Mr. Maclean : The review of the veterinary investigation service commissioned by the Minister is now being finalised and the report will shortly be submitted to Ministers. As yet, no decisions have been made on any recommendations that might arise from this review.
Mr. Maclean : As of 1 January 1990, the total veterinary scientific and laboratory support staff employed at the veterinary investigation centre at (a) Aberystwyth was 11, (b) Bangor was 10 and (c) Carmarthen was 15.
Mr. Hinchliffe : To ask the Minister of Agriculture, Fisheries and Food (1) if he will commission a national survey into the quality of food supplied by wholesalers to local authority schools and elderly persons' homes ; and if he will publish the results ;
(2) what action he proposes to take in response to the results of the recent survey undertaken by trading standards officers in Yorkshire and Humberside on food supplied by wholesalers to local authority schools and elderly persons' homes.
Mr. Maclean : I too was disturbed to read the results of this survey by trading standards officers. There are, however, already powers in the Food Act 1984 which make it an offence to sell food which is not of the nature, substance or quality demanded by the purchaser and trading standards officers are very familiar with the operation of this law. The Food Safety Bill currently before Parliament continues these powers.
It is of course for any local authority to ensure that foodstuffs supplied to its establishments meet the terms of its purchase contract and to take appropriate civil or criminal action if there should be any failure to supply the quality demanded. In the circumstances, the local authorities concerned already therefore have adequate powers to deal with the matter and I see no cause for me to intervene.
Mr. Maclean : The application of sanctions against those who supply unfit food is of course a matter for the courts. However, the Food Safety Bill is substantially increasing the statutory penalties for contraventions of this kind.
Mr. Pawsey : To ask the Minister of Agriculture, Fisheries and Food when the hon. Member for Rugby and Kenilworth will receive a reply to his letter dated 11 December 1989 referring to Miss Sarah Furnival.
Mr. Maclean : The European Commission proposal for a regulation on organic foodstuffs is currently under discussion in a Council working group and much detailed work remains to be done before it is ready for consideration by the EEC Council of Agriculture Ministers. If adopted by the Council in the form of a regulation, it will be directly applicable in all member states. The proposals provide for the designation of an authority to implement certain measures. I have already indicated that the United Kingdom Register of Organic Food Standards would, in this country, be the designated authority.
Mr. Maclennan : To ask the Minister of Agriculture, Fisheries and Food when he anticipates announcing the outcome of the hill farming review and the hill livestock compensatory allowances to be paid in 1990.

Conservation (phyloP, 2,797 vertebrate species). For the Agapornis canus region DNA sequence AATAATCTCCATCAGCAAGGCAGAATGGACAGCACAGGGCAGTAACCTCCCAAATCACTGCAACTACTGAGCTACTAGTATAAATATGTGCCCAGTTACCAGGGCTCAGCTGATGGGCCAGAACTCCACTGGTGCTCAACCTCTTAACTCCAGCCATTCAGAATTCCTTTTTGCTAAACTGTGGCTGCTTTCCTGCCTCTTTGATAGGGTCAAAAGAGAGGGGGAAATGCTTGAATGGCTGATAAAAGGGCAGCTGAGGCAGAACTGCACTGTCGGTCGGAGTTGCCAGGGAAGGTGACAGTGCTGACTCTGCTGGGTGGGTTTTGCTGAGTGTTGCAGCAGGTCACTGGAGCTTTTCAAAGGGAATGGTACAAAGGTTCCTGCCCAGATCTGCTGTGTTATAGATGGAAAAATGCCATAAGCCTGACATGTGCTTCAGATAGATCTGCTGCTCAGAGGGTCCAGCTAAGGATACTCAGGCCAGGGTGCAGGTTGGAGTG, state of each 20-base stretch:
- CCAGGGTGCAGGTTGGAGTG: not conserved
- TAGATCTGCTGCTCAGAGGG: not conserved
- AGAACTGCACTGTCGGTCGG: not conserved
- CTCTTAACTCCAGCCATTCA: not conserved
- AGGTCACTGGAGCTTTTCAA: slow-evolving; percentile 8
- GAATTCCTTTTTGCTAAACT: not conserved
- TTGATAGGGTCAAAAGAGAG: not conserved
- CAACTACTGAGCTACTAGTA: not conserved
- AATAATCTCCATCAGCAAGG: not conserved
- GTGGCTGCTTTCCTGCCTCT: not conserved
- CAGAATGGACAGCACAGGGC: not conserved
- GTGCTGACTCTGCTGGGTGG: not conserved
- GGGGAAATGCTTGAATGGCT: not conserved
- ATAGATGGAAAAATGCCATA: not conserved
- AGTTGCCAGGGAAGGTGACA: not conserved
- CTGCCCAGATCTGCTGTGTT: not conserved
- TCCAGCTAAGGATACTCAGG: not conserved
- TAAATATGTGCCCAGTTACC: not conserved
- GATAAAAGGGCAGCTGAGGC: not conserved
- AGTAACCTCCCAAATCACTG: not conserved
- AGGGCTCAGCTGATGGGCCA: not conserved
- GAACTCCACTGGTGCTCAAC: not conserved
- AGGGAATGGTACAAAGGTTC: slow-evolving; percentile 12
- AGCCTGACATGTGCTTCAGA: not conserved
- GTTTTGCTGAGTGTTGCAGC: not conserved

Dr. David Clark : To ask the Minister of Agriculture, Fisheries and Food if, further to his answer to the hon. Member for South Shields on 16 January, Official Report, column 220, he will give the dates when each of the active ingredients first received approval ; and if he will make a statement.
Active Ingredient |First |Approved -------------------------------------------------------------------------- Aldicarb |1973 Aldrin |1956 Aminotriazole |1961 Binapacryl |1962 Biological agents used as pesticides; Bacillus Thuringiensis |1967 Trichoderma viride |1979 Verticillium lecanii |1980 Bitertanol |1982 Captafol |1965 Chlordane |1962 Cyhexatin |1970 Daminozide |1967 DDT |1944 Dieldrin |1956 Dimethoate |1958 Dinoseb |1961 Dinoseb-acetate |1965 Dinoterb |1972 DNOC |1960 Endrin |1984 Ethylene dibromide |1961 Fenbutatin oxide |1983 Fentin acetate |1965 Fentin hydroxide |1964 Iprodione |1976 Maleic hydrazide |1960 Mercury compounds: Phenyl Mercury Acetate |1959 Mercuric oxide |1968 Mercurous chloride |1965 Ethyl Mercury Phosphate |1956 2-Methoxyethyl Mercury Acetate |1971 Sulphonyl Ureas: Chlorsulfuron |1981 Metsulfuron-Methyl |1984 Synthetic Pyrethroids |1970-1980 Triazophos |1972 2, 4, 5-T |1965
Glycol ethers, which appeared under "Use continues unchanged" in my answer of 16 January to the hon. Member for South Shields, at column 220, is in fact a solvent and not an active ingredient. It has been in use for a number of years and was last reviewed in 1983.
Dr. David Clark : To ask the Minister of Agriculture, Fisheries and Food, further to his answer to the hon. Member for South Shields on 11 January, Official Report, columns 748-49, how many new active ingredients in 1986 were (a) received, (b) approved and (c) rejected prior to 6 October 1986 ; and if he will make a statement.
|Numbers --------------------------------------------------------------------- (a) Applications received before 6 October 1986 |28 (b) Approvals (full/provisional/experimental permit) granted before 6 October 1986 |9 (c) Applications rejected before 6 October 1986 |3